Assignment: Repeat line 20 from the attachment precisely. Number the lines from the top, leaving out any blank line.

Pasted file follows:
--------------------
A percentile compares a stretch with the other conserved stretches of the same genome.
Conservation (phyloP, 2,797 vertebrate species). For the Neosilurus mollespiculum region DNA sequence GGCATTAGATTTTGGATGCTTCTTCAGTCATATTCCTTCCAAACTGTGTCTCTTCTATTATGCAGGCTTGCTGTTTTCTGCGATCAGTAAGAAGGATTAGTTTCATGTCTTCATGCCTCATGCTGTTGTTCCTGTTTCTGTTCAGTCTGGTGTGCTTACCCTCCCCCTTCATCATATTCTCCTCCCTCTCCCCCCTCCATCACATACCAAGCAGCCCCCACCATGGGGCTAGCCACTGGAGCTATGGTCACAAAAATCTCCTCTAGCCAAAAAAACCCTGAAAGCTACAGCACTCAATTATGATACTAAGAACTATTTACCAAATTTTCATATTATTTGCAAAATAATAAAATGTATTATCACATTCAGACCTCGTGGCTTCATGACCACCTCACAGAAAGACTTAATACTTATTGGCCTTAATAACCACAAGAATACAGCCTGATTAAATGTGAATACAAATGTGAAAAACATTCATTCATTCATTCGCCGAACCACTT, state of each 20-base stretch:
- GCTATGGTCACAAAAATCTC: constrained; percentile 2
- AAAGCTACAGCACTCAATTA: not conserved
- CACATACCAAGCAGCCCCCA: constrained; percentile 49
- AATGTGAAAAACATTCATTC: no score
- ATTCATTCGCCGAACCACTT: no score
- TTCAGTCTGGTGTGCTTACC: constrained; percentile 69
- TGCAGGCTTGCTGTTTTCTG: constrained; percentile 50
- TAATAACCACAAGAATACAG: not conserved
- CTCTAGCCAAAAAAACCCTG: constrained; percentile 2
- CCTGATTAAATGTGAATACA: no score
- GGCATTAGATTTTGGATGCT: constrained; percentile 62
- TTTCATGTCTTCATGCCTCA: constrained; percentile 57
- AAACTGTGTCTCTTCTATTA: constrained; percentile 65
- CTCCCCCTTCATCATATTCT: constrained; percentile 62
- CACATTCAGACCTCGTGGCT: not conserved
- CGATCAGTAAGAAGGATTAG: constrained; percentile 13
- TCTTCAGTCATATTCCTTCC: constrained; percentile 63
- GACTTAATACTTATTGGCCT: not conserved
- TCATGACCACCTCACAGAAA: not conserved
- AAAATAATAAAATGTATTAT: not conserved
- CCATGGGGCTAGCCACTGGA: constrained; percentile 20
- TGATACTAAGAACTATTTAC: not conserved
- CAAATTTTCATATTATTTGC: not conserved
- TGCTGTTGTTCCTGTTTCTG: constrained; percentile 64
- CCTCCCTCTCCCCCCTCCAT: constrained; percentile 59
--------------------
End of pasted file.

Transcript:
- GACTTAATACTTATTGGCCT: not conserved